2019 NBMB Meeting: Broomcorn, Tampico and Mop Yarn

Bart Pelton from Pelray International Company

The National Broom, Mop and Brush meeting was held October 10-11, 2019, in St. Louis, Mo. Below we have early reports on broomcorn, tampico and mop yarn. Next week, we’ll post reports on handle materials. The Foreign Exchange Report and 2020 Economic Outlook by Bart Pelton will be in the print and digital versions of the November-December issue of Brushware.

Broomcorn Report

Bart Pelton | Pelray International Company
The new crop this year is a little smaller than a year before, but the demand is off, so the decline in supply is matching the demand. Plus, we still have carryover from the 2018 crop and even the 2017 crop, so there is plenty of leftover broomcorn. Even with a small crop, it’s not putting any upward pressure on price. Broomcorn prices are actually off slightly. The prices would be off more, but the major processors have higher cost broomcorn leftover from 2017, so they are kind of trying to average their costs with the lower prices from the newer crop and the higher prices from the older crops.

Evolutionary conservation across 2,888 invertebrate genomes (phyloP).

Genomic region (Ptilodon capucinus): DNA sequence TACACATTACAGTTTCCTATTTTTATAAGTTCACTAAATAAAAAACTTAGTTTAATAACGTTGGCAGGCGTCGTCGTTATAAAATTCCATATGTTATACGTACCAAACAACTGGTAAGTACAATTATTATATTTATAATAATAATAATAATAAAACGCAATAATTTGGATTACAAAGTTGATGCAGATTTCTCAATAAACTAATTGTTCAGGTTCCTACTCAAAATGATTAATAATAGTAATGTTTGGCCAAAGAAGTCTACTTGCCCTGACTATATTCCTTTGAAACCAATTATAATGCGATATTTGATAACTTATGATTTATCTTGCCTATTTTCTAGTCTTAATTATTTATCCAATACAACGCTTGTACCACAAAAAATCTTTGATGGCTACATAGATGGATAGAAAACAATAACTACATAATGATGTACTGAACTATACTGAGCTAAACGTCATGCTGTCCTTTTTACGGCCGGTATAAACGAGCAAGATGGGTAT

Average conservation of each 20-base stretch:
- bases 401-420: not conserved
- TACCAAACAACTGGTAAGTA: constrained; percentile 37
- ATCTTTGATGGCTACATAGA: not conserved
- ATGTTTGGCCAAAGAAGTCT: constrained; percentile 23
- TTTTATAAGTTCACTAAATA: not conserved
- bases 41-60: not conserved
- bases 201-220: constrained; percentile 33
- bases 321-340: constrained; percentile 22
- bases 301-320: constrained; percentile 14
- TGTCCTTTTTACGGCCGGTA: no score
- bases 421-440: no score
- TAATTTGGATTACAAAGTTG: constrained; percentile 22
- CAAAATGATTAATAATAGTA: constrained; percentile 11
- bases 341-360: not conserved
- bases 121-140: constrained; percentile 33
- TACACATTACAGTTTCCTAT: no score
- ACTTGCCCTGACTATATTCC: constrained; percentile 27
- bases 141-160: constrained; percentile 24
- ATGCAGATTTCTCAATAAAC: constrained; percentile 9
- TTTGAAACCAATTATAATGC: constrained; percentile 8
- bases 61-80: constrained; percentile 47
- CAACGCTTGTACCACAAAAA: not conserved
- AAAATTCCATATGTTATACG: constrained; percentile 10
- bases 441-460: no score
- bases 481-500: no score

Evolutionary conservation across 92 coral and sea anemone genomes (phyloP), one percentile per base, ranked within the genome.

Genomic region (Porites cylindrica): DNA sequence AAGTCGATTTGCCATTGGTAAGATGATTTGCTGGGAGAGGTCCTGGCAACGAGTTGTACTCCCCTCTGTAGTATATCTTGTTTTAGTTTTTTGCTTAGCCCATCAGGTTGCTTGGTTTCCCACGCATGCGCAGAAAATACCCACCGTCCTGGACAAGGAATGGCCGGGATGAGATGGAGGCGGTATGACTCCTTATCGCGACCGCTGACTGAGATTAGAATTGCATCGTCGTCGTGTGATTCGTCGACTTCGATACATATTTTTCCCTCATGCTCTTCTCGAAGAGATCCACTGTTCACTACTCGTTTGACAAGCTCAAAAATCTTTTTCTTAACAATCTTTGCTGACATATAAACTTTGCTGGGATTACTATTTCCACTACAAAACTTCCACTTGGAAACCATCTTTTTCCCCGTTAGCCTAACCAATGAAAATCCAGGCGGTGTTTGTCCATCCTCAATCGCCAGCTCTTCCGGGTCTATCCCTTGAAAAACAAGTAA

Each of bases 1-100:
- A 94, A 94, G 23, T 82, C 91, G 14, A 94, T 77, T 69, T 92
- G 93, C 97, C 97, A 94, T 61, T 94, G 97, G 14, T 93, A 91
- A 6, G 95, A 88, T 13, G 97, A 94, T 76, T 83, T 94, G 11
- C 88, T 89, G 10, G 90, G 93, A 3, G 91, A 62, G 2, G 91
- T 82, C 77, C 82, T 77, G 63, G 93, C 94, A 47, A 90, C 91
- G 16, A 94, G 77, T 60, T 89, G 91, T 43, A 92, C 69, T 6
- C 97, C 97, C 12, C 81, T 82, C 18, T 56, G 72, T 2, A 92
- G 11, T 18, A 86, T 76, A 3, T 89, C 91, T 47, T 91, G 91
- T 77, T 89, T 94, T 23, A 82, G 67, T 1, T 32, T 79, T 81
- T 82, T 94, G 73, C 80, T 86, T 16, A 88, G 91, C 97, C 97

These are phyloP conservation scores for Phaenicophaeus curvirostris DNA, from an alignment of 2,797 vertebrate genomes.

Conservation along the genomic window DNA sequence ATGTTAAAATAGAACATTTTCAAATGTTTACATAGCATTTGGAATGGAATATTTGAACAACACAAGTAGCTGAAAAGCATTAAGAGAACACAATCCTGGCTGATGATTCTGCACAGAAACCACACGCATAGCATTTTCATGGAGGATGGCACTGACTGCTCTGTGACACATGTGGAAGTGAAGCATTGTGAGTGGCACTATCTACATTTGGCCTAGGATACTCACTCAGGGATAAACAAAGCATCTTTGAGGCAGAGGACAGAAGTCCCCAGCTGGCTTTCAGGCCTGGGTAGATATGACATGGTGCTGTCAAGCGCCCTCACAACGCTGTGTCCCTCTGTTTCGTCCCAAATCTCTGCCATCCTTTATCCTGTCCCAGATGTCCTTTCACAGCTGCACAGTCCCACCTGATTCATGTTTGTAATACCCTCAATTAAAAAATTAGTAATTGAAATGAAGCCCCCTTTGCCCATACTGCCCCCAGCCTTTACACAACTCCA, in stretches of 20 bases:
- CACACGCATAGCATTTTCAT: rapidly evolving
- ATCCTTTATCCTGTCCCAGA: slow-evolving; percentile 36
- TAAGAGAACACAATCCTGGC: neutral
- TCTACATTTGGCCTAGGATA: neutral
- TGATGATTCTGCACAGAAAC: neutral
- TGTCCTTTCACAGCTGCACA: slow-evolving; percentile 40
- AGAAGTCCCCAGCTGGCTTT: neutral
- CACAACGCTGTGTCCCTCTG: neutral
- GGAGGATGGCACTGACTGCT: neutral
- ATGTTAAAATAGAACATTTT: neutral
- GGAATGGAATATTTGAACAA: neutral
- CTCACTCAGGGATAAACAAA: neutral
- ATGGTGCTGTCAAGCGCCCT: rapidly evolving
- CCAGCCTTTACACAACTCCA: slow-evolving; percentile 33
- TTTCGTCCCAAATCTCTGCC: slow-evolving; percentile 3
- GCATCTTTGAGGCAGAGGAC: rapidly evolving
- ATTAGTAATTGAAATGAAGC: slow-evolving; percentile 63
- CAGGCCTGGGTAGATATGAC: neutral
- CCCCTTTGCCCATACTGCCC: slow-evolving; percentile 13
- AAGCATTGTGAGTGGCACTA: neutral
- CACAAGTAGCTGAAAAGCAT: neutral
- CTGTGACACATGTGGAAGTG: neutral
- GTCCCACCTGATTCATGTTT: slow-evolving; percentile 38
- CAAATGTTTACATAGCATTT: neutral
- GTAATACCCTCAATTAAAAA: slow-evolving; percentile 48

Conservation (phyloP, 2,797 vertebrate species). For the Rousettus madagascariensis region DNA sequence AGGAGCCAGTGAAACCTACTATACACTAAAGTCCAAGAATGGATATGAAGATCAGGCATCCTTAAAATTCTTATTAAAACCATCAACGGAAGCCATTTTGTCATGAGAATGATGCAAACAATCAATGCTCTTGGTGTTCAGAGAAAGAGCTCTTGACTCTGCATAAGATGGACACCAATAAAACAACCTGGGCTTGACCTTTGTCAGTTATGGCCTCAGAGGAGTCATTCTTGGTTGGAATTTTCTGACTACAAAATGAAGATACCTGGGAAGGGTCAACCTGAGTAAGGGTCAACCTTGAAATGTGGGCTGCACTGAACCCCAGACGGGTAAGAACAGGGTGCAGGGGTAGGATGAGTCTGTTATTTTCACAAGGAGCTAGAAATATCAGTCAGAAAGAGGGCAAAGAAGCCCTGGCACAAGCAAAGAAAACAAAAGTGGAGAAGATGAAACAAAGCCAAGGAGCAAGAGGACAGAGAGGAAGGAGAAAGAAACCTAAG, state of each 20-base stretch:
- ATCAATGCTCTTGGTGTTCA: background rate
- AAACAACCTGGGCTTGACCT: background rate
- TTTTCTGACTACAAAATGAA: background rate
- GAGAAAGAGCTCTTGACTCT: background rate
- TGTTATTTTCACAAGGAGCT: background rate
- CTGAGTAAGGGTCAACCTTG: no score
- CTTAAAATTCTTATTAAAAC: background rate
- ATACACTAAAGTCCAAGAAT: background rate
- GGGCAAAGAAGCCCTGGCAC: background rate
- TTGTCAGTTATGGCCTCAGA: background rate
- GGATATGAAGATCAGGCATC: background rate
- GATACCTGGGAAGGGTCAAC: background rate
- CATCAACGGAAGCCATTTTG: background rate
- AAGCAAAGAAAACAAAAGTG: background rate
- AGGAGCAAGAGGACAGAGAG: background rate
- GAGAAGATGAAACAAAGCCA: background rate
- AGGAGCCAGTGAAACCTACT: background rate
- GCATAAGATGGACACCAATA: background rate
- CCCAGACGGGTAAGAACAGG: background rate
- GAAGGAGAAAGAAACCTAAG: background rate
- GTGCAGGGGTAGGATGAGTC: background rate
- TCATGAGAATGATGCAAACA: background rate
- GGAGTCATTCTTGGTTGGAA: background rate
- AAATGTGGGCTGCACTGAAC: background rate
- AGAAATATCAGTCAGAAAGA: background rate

Aphids are still a problem, but it hasn’t impacted the crop much this year because most of the farmers know they have to spray for aphids or they’re going to lose their crops. But they are reducing the crop size some – not because of the aphids, but because the farmers would rather produce something they don’t have to spray.

MEXICO DEMAND: There is still quite a bit of demand for broomcorn in Mexico with more than 100 broom winders operating … so, the corn broom business may have shrunk, but it’s still around.

SEED IMPROVEMENT: We’ve been getting some broomcorn seed from the University of Illinois that we’ve been exporting or donating to the Mexican growers to use for seed crops to improve the quality of the seed. We are being told that the University of Illinois seed has superior yields and better fiber than the Mexican seed that they have been using year after year.

Tampico Report

Bart Pelton | Pelray International Company
No market fluctuates quite like tampico as far as supply and demand. We’ve gotten to a period where demand has tailed off some. China is not importing as much tampico as it was. I think it is more of an inventory adjustment, but lead times on tampico are down and there is a little bit of softness in the tampico market. But it continues to be plenty available.

Mop Yarn Report

Andrew Daily | Jones Family of Companies
Because of the tariff war, the amount of consumption of US textile products, yarn, cotton, etc. by China has been depressed. The year’s crop and harvest has been pretty significant. This year’s crop is going to be 21.7 million bales – that’s an increase over last year of more than 18 percent, so it’s pretty easy to see where the market is for mop yarn and other textiles. There’s not a market to trade into, so everyone is watching for good news on a trade agreement.

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